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WHO’s new emergencies programme bridges two worlds

Research snapshot[1]

This Q&A with Peter Salama, Executive Director of the World Health Organization (WHO) Health Emergencies Programme, explores how the new initiative is changing the way the agency helps countries prepare for and respond to health crises. The programme aims to create a single workforce, budget, set of rules, process and one clear line of authority to support WHO country offices to respond to emergencies. An incident management system allows information to be better shared across WHO and a new Contingency Fund for Emergencies enables an initial tranche of money to be delivered within 24 hours of the request for quicker deployment of people and finance. WHO was heavily criticised for its response to the 2014-2016 Ebola virus disease (EVD) outbreak in West Africa. Since then, under the new programme, WHO has delivered quicker and more effective responses; for example to the outbreak of Zika in Latin America, food insecurity in northern Nigeria and outbreaks of Rift Valley fever on the Mali-Niger border.

The WHO programme will be helped by a new set of procedures recently finalised with the Office for the Coordination of Humanitarian Affairs (OCHA). These provide criteria for when OCHA should activate the humanitarian system in response to a major infectious disease outbreak. During the EVD outbreak, the cluster system was not activated when it should have been, which hampered the coordination of the response. Under the new procedures, it will be clear from the outset of an outbreak whether the health and other clusters should be activated and what their roles should be. As coordinator of the health cluster, this will help WHO provide a much more effective role in bridging the worlds of infectious diseases and humanitarian relief to provide an effective response.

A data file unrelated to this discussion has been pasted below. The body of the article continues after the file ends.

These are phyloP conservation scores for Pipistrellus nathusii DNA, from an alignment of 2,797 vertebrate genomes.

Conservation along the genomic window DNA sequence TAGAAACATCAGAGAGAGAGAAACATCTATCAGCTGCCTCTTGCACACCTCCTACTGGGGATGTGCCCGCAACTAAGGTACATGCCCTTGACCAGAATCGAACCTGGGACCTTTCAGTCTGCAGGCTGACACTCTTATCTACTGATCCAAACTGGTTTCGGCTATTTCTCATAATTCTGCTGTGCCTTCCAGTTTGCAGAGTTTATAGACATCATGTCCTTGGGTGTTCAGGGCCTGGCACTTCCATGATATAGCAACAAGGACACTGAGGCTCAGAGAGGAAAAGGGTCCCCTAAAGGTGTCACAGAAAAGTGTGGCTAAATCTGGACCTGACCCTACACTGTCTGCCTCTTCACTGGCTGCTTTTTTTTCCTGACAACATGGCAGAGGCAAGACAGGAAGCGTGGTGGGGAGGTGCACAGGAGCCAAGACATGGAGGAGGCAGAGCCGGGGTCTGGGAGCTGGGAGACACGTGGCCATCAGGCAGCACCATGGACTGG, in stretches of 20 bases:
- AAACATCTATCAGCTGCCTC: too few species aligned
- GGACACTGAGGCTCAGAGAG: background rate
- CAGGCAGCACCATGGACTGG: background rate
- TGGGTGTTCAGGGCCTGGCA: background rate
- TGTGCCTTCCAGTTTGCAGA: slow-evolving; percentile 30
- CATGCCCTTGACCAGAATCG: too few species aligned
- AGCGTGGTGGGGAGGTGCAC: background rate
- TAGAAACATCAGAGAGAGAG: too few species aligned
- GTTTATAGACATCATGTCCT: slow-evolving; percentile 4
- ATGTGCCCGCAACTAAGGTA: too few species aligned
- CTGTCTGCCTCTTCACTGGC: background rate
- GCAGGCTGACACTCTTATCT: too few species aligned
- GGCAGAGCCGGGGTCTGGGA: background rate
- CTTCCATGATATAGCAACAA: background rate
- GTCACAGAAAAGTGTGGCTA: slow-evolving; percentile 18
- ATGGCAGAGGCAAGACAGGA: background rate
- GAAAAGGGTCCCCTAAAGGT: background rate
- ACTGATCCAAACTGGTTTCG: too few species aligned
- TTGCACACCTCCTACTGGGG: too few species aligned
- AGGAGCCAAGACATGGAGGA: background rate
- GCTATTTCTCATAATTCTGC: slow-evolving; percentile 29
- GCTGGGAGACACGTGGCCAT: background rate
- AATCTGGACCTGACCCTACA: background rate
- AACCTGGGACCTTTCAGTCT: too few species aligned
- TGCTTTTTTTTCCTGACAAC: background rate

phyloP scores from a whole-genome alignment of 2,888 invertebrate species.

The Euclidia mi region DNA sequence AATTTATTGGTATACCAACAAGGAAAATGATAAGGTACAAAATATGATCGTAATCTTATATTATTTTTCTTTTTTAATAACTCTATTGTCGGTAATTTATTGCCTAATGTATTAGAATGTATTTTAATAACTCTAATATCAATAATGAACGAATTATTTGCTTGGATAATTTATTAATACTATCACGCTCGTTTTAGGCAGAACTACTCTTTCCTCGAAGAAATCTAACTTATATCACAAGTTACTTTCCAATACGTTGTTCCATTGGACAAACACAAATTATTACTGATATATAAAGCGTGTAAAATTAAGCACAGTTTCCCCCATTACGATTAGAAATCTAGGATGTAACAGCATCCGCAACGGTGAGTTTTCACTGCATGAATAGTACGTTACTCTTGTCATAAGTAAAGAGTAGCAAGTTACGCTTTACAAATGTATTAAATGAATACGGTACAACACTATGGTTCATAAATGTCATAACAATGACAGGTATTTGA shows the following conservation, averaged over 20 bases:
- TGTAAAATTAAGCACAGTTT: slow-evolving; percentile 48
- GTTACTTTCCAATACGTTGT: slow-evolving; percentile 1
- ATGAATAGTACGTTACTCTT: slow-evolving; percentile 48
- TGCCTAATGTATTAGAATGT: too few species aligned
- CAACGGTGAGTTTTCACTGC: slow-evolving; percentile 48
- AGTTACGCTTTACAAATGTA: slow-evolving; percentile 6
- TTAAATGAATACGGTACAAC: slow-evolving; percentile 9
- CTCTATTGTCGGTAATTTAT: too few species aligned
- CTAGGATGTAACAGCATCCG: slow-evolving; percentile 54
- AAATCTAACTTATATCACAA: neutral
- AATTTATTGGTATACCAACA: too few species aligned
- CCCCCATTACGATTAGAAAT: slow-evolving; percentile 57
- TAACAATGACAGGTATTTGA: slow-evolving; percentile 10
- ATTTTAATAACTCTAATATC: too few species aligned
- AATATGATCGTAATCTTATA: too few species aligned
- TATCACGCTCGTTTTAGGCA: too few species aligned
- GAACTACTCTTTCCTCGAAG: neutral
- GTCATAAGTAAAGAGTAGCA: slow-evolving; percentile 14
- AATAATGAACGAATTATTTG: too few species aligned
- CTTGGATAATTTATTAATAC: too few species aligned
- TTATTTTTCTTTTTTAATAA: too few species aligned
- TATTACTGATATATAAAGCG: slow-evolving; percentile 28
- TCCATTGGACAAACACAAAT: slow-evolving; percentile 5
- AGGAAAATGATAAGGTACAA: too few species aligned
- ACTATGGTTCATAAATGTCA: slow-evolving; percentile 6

Going forward, WHO seeks to combine its technical and normative comparative advantage with its renewed operational capacity to provide a more systematic response in emergency situations; a more predicable partner in humanitarian situations in 2017 and beyond.

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Footnotes

[1] Bulletin of World Health Organisation 2017;95:pp8-9. WHO’s new emergencies programme bridges two worlds. www.who.int/bulletin/

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WHO’s new emergencies programme bridges two worlds. Field Exchange 55, July 2017. p64. www.ennonline.net/fex/55/whoemergenciesprogtwoworlds

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